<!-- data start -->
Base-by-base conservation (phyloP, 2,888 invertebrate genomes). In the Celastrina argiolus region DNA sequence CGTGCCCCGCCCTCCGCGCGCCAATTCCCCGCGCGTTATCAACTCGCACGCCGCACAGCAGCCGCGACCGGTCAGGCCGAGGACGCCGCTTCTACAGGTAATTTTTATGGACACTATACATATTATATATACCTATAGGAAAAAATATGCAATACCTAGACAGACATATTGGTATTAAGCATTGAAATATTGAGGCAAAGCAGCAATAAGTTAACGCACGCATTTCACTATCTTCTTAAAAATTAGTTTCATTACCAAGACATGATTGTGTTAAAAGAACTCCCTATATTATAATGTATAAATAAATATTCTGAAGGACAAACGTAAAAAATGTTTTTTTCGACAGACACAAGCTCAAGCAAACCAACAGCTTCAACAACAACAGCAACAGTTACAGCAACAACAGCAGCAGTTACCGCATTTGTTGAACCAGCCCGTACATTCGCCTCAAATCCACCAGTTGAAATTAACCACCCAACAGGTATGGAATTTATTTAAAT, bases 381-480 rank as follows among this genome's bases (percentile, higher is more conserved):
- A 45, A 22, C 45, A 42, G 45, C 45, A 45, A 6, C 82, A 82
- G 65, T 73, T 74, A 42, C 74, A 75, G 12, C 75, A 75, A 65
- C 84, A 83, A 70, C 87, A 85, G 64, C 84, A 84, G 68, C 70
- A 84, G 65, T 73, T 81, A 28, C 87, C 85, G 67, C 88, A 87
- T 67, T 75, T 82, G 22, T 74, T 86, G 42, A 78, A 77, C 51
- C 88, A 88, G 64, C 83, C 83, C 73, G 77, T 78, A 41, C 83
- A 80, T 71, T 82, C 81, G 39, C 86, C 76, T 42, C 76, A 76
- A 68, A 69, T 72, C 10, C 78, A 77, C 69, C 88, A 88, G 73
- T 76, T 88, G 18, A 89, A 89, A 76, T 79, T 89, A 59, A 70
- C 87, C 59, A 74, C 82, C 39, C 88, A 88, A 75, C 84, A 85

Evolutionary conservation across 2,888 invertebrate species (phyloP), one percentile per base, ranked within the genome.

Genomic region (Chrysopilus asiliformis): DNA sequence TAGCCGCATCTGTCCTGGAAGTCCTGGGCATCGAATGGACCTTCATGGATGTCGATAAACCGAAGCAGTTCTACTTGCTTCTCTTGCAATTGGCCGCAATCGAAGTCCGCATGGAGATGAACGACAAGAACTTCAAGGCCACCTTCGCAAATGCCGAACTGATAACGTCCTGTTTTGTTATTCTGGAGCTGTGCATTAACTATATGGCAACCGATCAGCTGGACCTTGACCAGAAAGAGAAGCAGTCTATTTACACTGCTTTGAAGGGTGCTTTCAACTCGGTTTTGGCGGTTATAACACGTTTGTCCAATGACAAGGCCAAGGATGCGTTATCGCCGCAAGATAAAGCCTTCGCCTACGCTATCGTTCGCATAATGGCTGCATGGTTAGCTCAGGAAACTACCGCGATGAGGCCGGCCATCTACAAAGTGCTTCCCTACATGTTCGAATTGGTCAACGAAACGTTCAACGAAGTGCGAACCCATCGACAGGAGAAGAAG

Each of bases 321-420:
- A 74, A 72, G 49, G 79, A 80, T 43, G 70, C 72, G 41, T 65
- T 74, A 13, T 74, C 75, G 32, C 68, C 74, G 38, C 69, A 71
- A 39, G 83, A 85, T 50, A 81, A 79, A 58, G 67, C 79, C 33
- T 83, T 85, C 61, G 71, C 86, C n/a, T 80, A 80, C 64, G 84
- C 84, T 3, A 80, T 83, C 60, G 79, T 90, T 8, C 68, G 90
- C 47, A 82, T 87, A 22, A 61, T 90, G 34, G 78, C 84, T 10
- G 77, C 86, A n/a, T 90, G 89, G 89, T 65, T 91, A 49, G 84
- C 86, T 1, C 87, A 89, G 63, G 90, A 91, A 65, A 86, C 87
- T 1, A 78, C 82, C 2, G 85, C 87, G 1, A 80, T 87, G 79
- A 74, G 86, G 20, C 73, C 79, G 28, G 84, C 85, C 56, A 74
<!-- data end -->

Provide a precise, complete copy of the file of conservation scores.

Base-by-base conservation (phyloP, 2,888 invertebrate genomes). In the Celastrina argiolus region DNA sequence CGTGCCCCGCCCTCCGCGCGCCAATTCCCCGCGCGTTATCAACTCGCACGCCGCACAGCAGCCGCGACCGGTCAGGCCGAGGACGCCGCTTCTACAGGTAATTTTTATGGACACTATACATATTATATATACCTATAGGAAAAAATATGCAATACCTAGACAGACATATTGGTATTAAGCATTGAAATATTGAGGCAAAGCAGCAATAAGTTAACGCACGCATTTCACTATCTTCTTAAAAATTAGTTTCATTACCAAGACATGATTGTGTTAAAAGAACTCCCTATATTATAATGTATAAATAAATATTCTGAAGGACAAACGTAAAAAATGTTTTTTTCGACAGACACAAGCTCAAGCAAACCAACAGCTTCAACAACAACAGCAACAGTTACAGCAACAACAGCAGCAGTTACCGCATTTGTTGAACCAGCCCGTACATTCGCCTCAAATCCACCAGTTGAAATTAACCACCCAACAGGTATGGAATTTATTTAAAT, bases 381-480 rank as follows among this genome's bases (percentile, higher is more conserved):
- A 45, A 22, C 45, A 42, G 45, C 45, A 45, A 6, C 82, A 82
- G 65, T 73, T 74, A 42, C 74, A 75, G 12, C 75, A 75, A 65
- C 84, A 83, A 70, C 87, A 85, G 64, C 84, A 84, G 68, C 70
- A 84, G 65, T 73, T 81, A 28, C 87, C 85, G 67, C 88, A 87
- T 67, T 75, T 82, G 22, T 74, T 86, G 42, A 78, A 77, C 51
- C 88, A 88, G 64, C 83, C 83, C 73, G 77, T 78, A 41, C 83
- A 80, T 71, T 82, C 81, G 39, C 86, C 76, T 42, C 76, A 76
- A 68, A 69, T 72, C 10, C 78, A 77, C 69, C 88, A 88, G 73
- T 76, T 88, G 18, A 89, A 89, A 76, T 79, T 89, A 59, A 70
- C 87, C 59, A 74, C 82, C 39, C 88, A 88, A 75, C 84, A 85

Evolutionary conservation across 2,888 invertebrate species (phyloP), one percentile per base, ranked within the genome.

Genomic region (Chrysopilus asiliformis): DNA sequence TAGCCGCATCTGTCCTGGAAGTCCTGGGCATCGAATGGACCTTCATGGATGTCGATAAACCGAAGCAGTTCTACTTGCTTCTCTTGCAATTGGCCGCAATCGAAGTCCGCATGGAGATGAACGACAAGAACTTCAAGGCCACCTTCGCAAATGCCGAACTGATAACGTCCTGTTTTGTTATTCTGGAGCTGTGCATTAACTATATGGCAACCGATCAGCTGGACCTTGACCAGAAAGAGAAGCAGTCTATTTACACTGCTTTGAAGGGTGCTTTCAACTCGGTTTTGGCGGTTATAACACGTTTGTCCAATGACAAGGCCAAGGATGCGTTATCGCCGCAAGATAAAGCCTTCGCCTACGCTATCGTTCGCATAATGGCTGCATGGTTAGCTCAGGAAACTACCGCGATGAGGCCGGCCATCTACAAAGTGCTTCCCTACATGTTCGAATTGGTCAACGAAACGTTCAACGAAGTGCGAACCCATCGACAGGAGAAGAAG

Each of bases 321-420:
- A 74, A 72, G 49, G 79, A 80, T 43, G 70, C 72, G 41, T 65
- T 74, A 13, T 74, C 75, G 32, C 68, C 74, G 38, C 69, A 71
- A 39, G 83, A 85, T 50, A 81, A 79, A 58, G 67, C 79, C 33
- T 83, T 85, C 61, G 71, C 86, C n/a, T 80, A 80, C 64, G 84
- C 84, T 3, A 80, T 83, C 60, G 79, T 90, T 8, C 68, G 90
- C 47, A 82, T 87, A 22, A 61, T 90, G 34, G 78, C 84, T 10
- G 77, C 86, A n/a, T 90, G 89, G 89, T 65, T 91, A 49, G 84
- C 86, T 1, C 87, A 89, G 63, G 90, A 91, A 65, A 86, C 87
- T 1, A 78, C 82, C 2, G 85, C 87, G 1, A 80, T 87, G 79
- A 74, G 86, G 20, C 73, C 79, G 28, G 84, C 85, C 56, A 74